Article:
awareness · big pharma · commercials · control · drugs · exercise · health · lessons · life · medication · medicine · self discovery · television · wisdom · women · writing

Change of Pace – Tuesday

I think we need a little change of pace here today….

I don’t know about you but I am overwhelmed by the sheer number of Big Pharma commercials that seem to be everywhere today.

In addition to the new words that are now a part of our vocabulary, ‘Low T’, ‘V wash’ and so many more, we are provided with 15-30 seconds of side effects too.

If you happen to take medication either every day or occasionally, you may have noticed that the print outs from the pharmacy are tri-fold.  I mean the amount of ‘possible side effects’ for any medication is really unbelievable.

So when trying to address symptoms of a specific issue, we are often inadvertently opening ourselves up to a plethora of new issues.

Seriously, as they advertise this pill which specifically addresses a medical condition with happy, healthy people living active sex filled lives, that voice starts the insane litany of what could happen.

You may experience unexplained bleeding

Every other organ in your body may shut down

You should never drive, operate machinery, or even try to function.

You may be light headed, you may not sleep, you may get sick

You may see unexplained hair growth, you may have serious skin discoloration

Any of these things may NOT be reversible

Do not stop taking ‘_______’ without first telling your doctor

There was a bit of talk a few weeks ago about clinical trials.  They said that women may be taking higher doses of medications than they should because although finally women are being included in trials, the data is not separated, it is all lumped together with men.  The data is skewed, but it still is not ‘cost effective’ to take the extra step of analyzing the data separately.

For years & years, when I didn’t feel well, I went to the doctor.  After the exam, there may have been prescriptions to be filled to fix me.  It was on blind faith that I would without question, run to the pharmacy to fill the script.

These days, I respect my doctors but am more comfortable with a less ‘God like’ view of them.  They are doing the best they can but I am the ultimate decision maker with my health & body.  It should be a collaboration.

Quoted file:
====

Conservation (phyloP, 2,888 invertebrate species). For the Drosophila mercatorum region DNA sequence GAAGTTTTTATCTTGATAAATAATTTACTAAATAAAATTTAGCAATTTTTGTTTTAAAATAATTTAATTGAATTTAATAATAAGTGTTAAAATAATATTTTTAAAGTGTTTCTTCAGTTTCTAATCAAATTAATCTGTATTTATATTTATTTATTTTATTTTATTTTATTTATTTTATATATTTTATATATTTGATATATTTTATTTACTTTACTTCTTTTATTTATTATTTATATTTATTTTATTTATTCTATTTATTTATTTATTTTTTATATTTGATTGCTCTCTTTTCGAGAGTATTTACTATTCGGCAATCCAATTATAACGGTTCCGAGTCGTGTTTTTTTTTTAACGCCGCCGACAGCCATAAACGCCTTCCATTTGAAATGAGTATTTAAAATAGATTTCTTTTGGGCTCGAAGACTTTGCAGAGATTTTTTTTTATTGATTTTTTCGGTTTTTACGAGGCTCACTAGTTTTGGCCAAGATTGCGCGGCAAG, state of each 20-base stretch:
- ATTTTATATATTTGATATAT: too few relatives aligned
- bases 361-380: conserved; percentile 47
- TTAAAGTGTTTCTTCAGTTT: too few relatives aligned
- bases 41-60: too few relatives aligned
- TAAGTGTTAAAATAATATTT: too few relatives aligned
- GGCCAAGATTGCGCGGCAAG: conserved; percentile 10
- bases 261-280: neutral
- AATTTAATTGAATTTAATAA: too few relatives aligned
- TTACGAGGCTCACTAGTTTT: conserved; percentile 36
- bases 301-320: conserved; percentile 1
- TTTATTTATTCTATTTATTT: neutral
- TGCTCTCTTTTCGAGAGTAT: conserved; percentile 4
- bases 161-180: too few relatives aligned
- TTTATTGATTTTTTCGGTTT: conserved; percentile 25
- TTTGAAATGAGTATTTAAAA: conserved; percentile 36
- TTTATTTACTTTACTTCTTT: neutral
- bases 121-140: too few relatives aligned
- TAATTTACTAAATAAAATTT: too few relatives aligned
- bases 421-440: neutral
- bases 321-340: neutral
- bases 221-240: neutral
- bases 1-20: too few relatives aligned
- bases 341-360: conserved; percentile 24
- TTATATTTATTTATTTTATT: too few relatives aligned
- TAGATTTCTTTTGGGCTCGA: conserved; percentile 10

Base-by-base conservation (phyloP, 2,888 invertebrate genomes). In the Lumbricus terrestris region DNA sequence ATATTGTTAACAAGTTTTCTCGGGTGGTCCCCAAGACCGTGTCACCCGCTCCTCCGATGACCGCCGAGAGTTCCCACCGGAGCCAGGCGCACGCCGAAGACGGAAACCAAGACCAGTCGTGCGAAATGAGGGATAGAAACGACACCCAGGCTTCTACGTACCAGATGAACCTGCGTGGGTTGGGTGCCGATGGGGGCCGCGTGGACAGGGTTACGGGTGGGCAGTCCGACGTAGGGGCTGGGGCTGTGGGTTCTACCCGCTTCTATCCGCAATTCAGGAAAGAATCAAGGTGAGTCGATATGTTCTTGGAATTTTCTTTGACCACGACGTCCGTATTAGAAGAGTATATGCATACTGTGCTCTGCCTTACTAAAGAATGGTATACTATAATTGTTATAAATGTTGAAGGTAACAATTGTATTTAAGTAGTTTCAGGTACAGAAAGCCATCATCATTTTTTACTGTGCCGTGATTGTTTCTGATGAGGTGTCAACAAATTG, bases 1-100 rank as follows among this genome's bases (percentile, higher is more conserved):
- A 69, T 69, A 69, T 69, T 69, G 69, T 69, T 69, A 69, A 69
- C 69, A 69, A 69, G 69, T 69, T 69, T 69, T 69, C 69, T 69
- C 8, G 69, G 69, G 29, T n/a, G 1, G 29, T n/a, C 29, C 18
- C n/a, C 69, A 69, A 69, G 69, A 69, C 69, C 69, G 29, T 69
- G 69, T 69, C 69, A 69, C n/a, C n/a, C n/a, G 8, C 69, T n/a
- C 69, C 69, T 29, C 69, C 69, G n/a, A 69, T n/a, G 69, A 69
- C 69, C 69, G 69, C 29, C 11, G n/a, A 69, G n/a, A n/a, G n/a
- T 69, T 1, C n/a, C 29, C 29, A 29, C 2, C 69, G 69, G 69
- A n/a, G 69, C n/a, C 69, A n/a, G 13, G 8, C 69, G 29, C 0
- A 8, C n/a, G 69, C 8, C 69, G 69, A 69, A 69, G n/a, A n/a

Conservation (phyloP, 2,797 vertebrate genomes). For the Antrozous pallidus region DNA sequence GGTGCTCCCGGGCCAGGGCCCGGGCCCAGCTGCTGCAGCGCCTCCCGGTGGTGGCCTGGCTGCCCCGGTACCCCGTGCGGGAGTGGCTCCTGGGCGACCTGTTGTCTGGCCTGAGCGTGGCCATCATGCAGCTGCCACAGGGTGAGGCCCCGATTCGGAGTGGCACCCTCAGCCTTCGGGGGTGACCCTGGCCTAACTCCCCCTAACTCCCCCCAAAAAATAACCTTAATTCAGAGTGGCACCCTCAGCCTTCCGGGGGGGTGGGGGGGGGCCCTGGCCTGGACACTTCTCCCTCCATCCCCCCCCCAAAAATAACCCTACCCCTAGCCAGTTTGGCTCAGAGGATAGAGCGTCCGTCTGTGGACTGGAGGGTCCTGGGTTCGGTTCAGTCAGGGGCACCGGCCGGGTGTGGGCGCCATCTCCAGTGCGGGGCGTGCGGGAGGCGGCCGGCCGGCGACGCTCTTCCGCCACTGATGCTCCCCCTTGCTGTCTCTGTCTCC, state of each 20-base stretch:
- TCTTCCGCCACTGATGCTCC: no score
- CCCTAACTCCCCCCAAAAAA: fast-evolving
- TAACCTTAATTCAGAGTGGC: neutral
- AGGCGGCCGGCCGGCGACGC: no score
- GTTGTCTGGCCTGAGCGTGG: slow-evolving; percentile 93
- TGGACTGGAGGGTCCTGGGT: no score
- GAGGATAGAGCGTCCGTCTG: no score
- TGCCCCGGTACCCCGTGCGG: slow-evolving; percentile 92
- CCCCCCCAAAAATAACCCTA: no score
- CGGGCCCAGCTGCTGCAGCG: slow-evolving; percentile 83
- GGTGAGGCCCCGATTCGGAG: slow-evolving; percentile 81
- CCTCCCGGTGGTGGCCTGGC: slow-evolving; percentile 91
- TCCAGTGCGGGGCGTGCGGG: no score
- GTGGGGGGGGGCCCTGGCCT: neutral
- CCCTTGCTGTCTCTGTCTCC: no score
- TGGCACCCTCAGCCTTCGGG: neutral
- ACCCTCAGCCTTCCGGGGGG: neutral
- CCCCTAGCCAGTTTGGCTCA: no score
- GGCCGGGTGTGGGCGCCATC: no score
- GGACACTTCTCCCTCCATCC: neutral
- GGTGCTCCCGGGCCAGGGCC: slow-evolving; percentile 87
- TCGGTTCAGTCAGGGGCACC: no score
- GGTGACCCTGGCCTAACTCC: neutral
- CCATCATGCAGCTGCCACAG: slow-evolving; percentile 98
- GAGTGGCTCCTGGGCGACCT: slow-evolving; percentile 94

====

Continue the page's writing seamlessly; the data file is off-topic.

I have started really looking at my lifestyle and doing my best to eat cleaner, exercise etc.  I am not saying that I will not or do not take medicine but I no longer just take the paper like I used to without asking questions.

You really should start asking ‘Is there anything I can do that may help address this without medication?’  The answer may be no.  You may be dealing with a diagnosis that has to be treated with medication, I would never say not to listen to your doctors but you should also actually ask them what the side effects are.  Make sure your doctor knows the side effects not only the pharmacy.  It is ok to ask if there is another medicine that might have less side effects or that if you eat less of this or drink less of that, it may help your body deal with what you are facing.

I don’t want to fix one thing & break four others.


4 thoughts on “Change of Pace – Tuesday

  1. I work in clinical trials and I know in some cases they have to get a specific number of men and women for Phase 1 trials (where they get all the initial safety data) beyond that I have a hard time believing that for want of an extra graph or two they wouldn’t separate out men’s and women’s data, especially since it’s all already there for them, but I don’t work in that section. Sadly, those trifold warnings are there for a reason, to keep patients informed and to cover the pharma companies’ asses. Remember all the law suits not too long ago about Viagra and Celebrex amongst others? That’s why they have to tell you Claritin could potentially cause death. So can Ibuprofen.
    But yes, you should always talk to your doctor about options and there’s not ever anything wrong with asking if there’s something at a lower dosage you can take. For most “commonly” medicated conditions there are usually lots of options. There’s also very little difference in brands vs generics. It’s just the “fillers” that are different, but those can have their own effects. Again, talk to your doctor.

    1. I think it is a shift in our collective thinking. Doctors just like parents are just ‘people’. Obviously they have a lot more training and truly want to help, but I think it’s dangerous to not be involved 🙂
      Thanks for the insight, appreciate it.

Leave a Reply

Fill in your details below or click an icon to log in: Logo

You are commenting using your account. Log Out /  Change )

Google photo

You are commenting using your Google account. Log Out /  Change )

Twitter picture

You are commenting using your Twitter account. Log Out /  Change )

Facebook photo

You are commenting using your Facebook account. Log Out /  Change )

Connecting to %s